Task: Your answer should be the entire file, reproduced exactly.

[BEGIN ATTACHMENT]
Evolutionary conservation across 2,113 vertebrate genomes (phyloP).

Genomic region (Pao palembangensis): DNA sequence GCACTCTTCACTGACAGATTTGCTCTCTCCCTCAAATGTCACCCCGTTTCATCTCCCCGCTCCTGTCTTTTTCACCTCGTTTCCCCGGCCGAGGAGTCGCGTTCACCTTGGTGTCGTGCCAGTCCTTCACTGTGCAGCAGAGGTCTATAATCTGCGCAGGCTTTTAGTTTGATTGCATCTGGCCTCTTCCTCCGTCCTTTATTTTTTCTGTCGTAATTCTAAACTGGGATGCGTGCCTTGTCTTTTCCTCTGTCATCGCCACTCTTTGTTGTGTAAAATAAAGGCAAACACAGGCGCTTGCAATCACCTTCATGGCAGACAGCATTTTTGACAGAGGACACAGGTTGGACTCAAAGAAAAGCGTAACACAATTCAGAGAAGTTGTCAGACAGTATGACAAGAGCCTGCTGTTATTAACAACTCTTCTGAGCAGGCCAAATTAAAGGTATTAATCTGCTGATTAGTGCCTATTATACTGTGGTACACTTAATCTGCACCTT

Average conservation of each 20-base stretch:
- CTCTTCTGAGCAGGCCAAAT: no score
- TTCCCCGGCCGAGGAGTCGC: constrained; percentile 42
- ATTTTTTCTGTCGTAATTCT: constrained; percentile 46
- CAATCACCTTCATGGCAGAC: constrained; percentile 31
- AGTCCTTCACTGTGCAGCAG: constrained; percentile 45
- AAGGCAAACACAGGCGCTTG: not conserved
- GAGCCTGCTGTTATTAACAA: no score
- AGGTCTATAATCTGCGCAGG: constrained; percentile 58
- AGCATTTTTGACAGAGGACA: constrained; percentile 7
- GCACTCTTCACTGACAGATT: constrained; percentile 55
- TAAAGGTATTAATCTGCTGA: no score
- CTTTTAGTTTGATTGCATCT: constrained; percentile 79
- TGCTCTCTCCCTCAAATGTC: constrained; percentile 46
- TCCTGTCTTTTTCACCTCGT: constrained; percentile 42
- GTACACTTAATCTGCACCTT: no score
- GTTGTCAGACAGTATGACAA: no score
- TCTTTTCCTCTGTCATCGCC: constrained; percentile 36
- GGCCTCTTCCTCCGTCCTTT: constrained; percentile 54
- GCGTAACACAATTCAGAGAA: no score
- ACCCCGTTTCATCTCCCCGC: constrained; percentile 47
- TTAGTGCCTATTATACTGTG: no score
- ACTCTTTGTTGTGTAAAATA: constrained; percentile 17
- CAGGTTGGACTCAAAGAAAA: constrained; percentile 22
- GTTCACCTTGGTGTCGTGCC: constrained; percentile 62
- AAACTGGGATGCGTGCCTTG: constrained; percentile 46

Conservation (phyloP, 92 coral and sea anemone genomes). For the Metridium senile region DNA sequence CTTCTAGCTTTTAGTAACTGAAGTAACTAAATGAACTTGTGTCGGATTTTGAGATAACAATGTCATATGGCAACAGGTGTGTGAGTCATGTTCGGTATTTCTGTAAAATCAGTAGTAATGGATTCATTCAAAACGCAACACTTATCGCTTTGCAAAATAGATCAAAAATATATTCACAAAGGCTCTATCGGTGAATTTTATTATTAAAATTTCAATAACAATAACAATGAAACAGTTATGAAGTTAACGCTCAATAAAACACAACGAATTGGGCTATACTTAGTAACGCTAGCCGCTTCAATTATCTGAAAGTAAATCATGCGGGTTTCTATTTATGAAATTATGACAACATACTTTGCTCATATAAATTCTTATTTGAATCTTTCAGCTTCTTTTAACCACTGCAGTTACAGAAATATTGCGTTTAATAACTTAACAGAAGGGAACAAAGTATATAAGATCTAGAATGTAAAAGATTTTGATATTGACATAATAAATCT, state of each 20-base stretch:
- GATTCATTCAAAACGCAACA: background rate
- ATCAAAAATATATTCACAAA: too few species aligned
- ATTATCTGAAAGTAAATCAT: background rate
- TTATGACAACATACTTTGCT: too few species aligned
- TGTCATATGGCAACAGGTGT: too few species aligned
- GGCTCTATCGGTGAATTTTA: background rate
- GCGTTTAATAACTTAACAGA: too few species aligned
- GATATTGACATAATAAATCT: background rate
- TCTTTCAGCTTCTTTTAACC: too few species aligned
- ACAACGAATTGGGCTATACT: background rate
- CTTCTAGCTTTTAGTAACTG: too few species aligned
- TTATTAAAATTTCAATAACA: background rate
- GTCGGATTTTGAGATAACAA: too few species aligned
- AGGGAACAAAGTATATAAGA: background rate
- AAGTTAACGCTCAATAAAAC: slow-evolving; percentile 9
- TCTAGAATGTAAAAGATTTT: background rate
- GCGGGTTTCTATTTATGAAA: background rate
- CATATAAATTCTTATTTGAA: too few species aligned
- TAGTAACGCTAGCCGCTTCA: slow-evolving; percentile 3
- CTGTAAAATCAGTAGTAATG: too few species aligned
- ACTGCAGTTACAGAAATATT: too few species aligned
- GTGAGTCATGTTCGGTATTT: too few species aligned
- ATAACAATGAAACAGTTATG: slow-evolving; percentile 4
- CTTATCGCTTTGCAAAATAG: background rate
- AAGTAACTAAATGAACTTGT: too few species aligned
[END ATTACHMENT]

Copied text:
Evolutionary conservation across 2,113 vertebrate genomes (phyloP).

Genomic region (Pao palembangensis): DNA sequence GCACTCTTCACTGACAGATTTGCTCTCTCCCTCAAATGTCACCCCGTTTCATCTCCCCGCTCCTGTCTTTTTCACCTCGTTTCCCCGGCCGAGGAGTCGCGTTCACCTTGGTGTCGTGCCAGTCCTTCACTGTGCAGCAGAGGTCTATAATCTGCGCAGGCTTTTAGTTTGATTGCATCTGGCCTCTTCCTCCGTCCTTTATTTTTTCTGTCGTAATTCTAAACTGGGATGCGTGCCTTGTCTTTTCCTCTGTCATCGCCACTCTTTGTTGTGTAAAATAAAGGCAAACACAGGCGCTTGCAATCACCTTCATGGCAGACAGCATTTTTGACAGAGGACACAGGTTGGACTCAAAGAAAAGCGTAACACAATTCAGAGAAGTTGTCAGACAGTATGACAAGAGCCTGCTGTTATTAACAACTCTTCTGAGCAGGCCAAATTAAAGGTATTAATCTGCTGATTAGTGCCTATTATACTGTGGTACACTTAATCTGCACCTT

Average conservation of each 20-base stretch:
- CTCTTCTGAGCAGGCCAAAT: no score
- TTCCCCGGCCGAGGAGTCGC: constrained; percentile 42
- ATTTTTTCTGTCGTAATTCT: constrained; percentile 46
- CAATCACCTTCATGGCAGAC: constrained; percentile 31
- AGTCCTTCACTGTGCAGCAG: constrained; percentile 45
- AAGGCAAACACAGGCGCTTG: not conserved
- GAGCCTGCTGTTATTAACAA: no score
- AGGTCTATAATCTGCGCAGG: constrained; percentile 58
- AGCATTTTTGACAGAGGACA: constrained; percentile 7
- GCACTCTTCACTGACAGATT: constrained; percentile 55
- TAAAGGTATTAATCTGCTGA: no score
- CTTTTAGTTTGATTGCATCT: constrained; percentile 79
- TGCTCTCTCCCTCAAATGTC: constrained; percentile 46
- TCCTGTCTTTTTCACCTCGT: constrained; percentile 42
- GTACACTTAATCTGCACCTT: no score
- GTTGTCAGACAGTATGACAA: no score
- TCTTTTCCTCTGTCATCGCC: constrained; percentile 36
- GGCCTCTTCCTCCGTCCTTT: constrained; percentile 54
- GCGTAACACAATTCAGAGAA: no score
- ACCCCGTTTCATCTCCCCGC: constrained; percentile 47
- TTAGTGCCTATTATACTGTG: no score
- ACTCTTTGTTGTGTAAAATA: constrained; percentile 17
- CAGGTTGGACTCAAAGAAAA: constrained; percentile 22
- GTTCACCTTGGTGTCGTGCC: constrained; percentile 62
- AAACTGGGATGCGTGCCTTG: constrained; percentile 46

Conservation (phyloP, 92 coral and sea anemone genomes). For the Metridium senile region DNA sequence CTTCTAGCTTTTAGTAACTGAAGTAACTAAATGAACTTGTGTCGGATTTTGAGATAACAATGTCATATGGCAACAGGTGTGTGAGTCATGTTCGGTATTTCTGTAAAATCAGTAGTAATGGATTCATTCAAAACGCAACACTTATCGCTTTGCAAAATAGATCAAAAATATATTCACAAAGGCTCTATCGGTGAATTTTATTATTAAAATTTCAATAACAATAACAATGAAACAGTTATGAAGTTAACGCTCAATAAAACACAACGAATTGGGCTATACTTAGTAACGCTAGCCGCTTCAATTATCTGAAAGTAAATCATGCGGGTTTCTATTTATGAAATTATGACAACATACTTTGCTCATATAAATTCTTATTTGAATCTTTCAGCTTCTTTTAACCACTGCAGTTACAGAAATATTGCGTTTAATAACTTAACAGAAGGGAACAAAGTATATAAGATCTAGAATGTAAAAGATTTTGATATTGACATAATAAATCT, state of each 20-base stretch:
- GATTCATTCAAAACGCAACA: background rate
- ATCAAAAATATATTCACAAA: too few species aligned
- ATTATCTGAAAGTAAATCAT: background rate
- TTATGACAACATACTTTGCT: too few species aligned
- TGTCATATGGCAACAGGTGT: too few species aligned
- GGCTCTATCGGTGAATTTTA: background rate
- GCGTTTAATAACTTAACAGA: too few species aligned
- GATATTGACATAATAAATCT: background rate
- TCTTTCAGCTTCTTTTAACC: too few species aligned
- ACAACGAATTGGGCTATACT: background rate
- CTTCTAGCTTTTAGTAACTG: too few species aligned
- TTATTAAAATTTCAATAACA: background rate
- GTCGGATTTTGAGATAACAA: too few species aligned
- AGGGAACAAAGTATATAAGA: background rate
- AAGTTAACGCTCAATAAAAC: slow-evolving; percentile 9
- TCTAGAATGTAAAAGATTTT: background rate
- GCGGGTTTCTATTTATGAAA: background rate
- CATATAAATTCTTATTTGAA: too few species aligned
- TAGTAACGCTAGCCGCTTCA: slow-evolving; percentile 3
- CTGTAAAATCAGTAGTAATG: too few species aligned
- ACTGCAGTTACAGAAATATT: too few species aligned
- GTGAGTCATGTTCGGTATTT: too few species aligned
- ATAACAATGAAACAGTTATG: slow-evolving; percentile 4
- CTTATCGCTTTGCAAAATAG: background rate
- AAGTAACTAAATGAACTTGT: too few species aligned